Expenditures on public health care in Canada appear to be slowing, raising the possibility that the health care cost curve is finally being bent and the system transformed. Numbers from the Canadian Institute for Health Information show that real per capita public sector health spending peaked in 2010 at $2,687 (1997 constant dollars) and is forecast to reach $2,638 by the time the final numbers are tallied for 2013.
Since 2010, real per capita public health spending in Canada has been dropping at about one per cent annually. This is remarkable given that the average annual growth rate in real per capita public health spending from 1997 to 2010 was nearly three per cent. What can explain this?
Story Number One: The prescription of the Romanow Commission on health care that we should provide new money to the system to buy transformative change has worked. We have invested in new technology and transformed health care delivery and expenditure growth has finally been tamed.
This story is too good to be true. As the review of the 2004 Health Accord by the Standing Senate Committee on Social Affairs, Science and Technology concluded in 2012, the achievements of the accord were mixed. The increased funding "had increased the provision of services, but had not resulted in reform of health-care systems, including the much-needed integration of different health-care sectors and the breaking down of silos." In other words, it has been pretty much business as usual.
Story Number Two: The moderation in health expenditures currently underway is tied to the economic slowdown of the 2009 recession and its effect on provincial budgets.
Indeed, the last time real per capita health spending underwent such a decline was in the 1990s in the wake of the 1991 recession and the federal fiscal crisis, which also resulted in transfer cuts to the provinces. That provincial economic health is a factor is reinforced by the fact that real per capita health expenditures for 2013 are still forecast to grow in more robust Alberta and Saskatchewan. Moreover, real per capita private sector health expenditure growth has also slowed down though it remains positive.
If the health of the economy is the key factor, then this moderation in public health expenditure growth is transitory and health spending will resume its climb when the economy picks up steam.
Story Number Three: Another possible explanation for this decline may be provincial adjustment to the end of the 2004 Health Accord and the imposition of a new Canada Health Transfer formula beginning in 2017.
Starting in 2017, the growth of federal health transfers will be linked to the national rate of economic growth and inflation with a floor of three per cent. It could be that provinces are being forward-looking and implementing cost-control measures in advance of the day when federal transfer growth slows from the annual six percent increases of the Health Accord.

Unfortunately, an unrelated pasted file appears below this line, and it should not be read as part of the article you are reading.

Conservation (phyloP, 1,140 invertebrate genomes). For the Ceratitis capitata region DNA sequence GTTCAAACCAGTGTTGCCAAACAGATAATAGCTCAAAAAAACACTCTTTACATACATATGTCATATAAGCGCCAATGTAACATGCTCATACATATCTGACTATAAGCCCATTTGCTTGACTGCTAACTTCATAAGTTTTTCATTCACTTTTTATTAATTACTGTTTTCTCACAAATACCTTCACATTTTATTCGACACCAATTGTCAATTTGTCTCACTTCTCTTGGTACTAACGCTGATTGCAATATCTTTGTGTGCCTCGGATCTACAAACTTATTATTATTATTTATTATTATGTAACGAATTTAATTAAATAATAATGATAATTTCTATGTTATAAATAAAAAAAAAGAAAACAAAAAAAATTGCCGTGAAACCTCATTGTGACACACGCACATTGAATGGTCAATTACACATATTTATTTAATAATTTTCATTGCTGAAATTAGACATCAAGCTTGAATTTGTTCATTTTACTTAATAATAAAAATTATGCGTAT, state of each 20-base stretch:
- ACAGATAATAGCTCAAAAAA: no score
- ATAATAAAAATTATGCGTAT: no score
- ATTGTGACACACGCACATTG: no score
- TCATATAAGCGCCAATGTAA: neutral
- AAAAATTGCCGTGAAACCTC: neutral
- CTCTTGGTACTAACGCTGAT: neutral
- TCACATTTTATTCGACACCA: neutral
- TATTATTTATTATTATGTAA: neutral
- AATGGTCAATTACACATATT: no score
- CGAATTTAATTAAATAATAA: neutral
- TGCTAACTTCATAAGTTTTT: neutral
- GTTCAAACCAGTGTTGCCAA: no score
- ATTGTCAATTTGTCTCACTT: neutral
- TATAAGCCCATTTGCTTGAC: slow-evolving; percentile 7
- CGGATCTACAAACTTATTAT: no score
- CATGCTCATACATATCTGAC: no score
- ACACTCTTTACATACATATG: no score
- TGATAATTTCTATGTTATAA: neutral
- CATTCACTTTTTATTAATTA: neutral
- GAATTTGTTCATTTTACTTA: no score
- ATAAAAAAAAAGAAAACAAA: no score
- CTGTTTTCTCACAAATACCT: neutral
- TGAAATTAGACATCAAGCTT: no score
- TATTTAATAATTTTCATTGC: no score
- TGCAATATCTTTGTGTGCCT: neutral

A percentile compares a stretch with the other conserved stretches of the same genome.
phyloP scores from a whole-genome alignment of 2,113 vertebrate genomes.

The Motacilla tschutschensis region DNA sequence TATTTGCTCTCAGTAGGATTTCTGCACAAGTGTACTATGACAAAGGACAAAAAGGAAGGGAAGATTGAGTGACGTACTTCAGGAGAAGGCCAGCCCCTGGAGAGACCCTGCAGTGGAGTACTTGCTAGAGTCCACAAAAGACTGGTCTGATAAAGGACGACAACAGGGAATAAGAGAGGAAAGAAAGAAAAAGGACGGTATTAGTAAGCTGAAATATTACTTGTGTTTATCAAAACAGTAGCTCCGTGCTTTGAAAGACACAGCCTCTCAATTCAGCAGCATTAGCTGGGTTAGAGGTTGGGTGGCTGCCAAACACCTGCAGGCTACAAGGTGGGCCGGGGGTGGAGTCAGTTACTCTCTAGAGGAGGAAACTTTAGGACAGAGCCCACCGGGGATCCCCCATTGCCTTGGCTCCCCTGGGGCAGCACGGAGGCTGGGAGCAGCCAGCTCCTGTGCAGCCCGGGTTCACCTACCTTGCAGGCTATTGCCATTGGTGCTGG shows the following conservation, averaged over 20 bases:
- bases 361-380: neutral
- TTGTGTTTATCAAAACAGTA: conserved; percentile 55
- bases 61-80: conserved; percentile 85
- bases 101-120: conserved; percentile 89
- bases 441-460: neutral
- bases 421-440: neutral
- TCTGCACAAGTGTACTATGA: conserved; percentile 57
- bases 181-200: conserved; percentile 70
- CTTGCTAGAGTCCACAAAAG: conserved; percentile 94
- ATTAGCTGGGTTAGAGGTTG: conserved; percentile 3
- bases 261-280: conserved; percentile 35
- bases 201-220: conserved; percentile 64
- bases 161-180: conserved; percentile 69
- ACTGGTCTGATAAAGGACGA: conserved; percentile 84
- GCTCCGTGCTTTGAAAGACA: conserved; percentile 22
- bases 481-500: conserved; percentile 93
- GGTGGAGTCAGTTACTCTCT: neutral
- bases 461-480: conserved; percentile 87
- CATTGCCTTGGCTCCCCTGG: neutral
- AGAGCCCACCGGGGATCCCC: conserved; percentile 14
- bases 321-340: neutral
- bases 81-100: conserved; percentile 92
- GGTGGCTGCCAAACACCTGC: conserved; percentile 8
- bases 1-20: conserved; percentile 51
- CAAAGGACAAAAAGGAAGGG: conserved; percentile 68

In fact, some combination of stories two and three makes the most sense -- which means the cost curve in health care spending has not been bent yet.
What does this mean? The economy will eventually recover and relax provincial health expenditure constraints, but federal health transfer growth will be reduced starting in 2017. This means that the new transfer formula may yet be a factor in forcing provinces to deal with costs in their respective health care systems.
Given population growth and inflation, federal transfers are effectively going to be frozen in real per capita terms after a decade of steady increase. The federal government is again providing an incentive for the provinces to bend the health care cost curve. However, this time the provinces will face the challenge of implementing solutions without new money to "buy change" -- the mantra of the post-Romanow Report era that saw the 2004 Health Accord enacted.
For a long time now, public health care reform in Canada has been a story of missed opportunity.
The current federal role in health care is disappointing yet understandable. A decade of annual six per cent health transfer increases has not bought the transformative change that was promised. A more active federal role in trying to foster change by tying new funding with the application of national health standards would inevitably be greeted by provincial cries of domineering federalism and unwarranted federal intrusion. As a result, all that is left is the blunt instrument of reducing the growth in federal cash transfers to provide an incentive to economize.
When it comes to healthcare, Canada's federal government enters the future with a role whereby the federal government will observe but not directly involve itself in provincial affairs.
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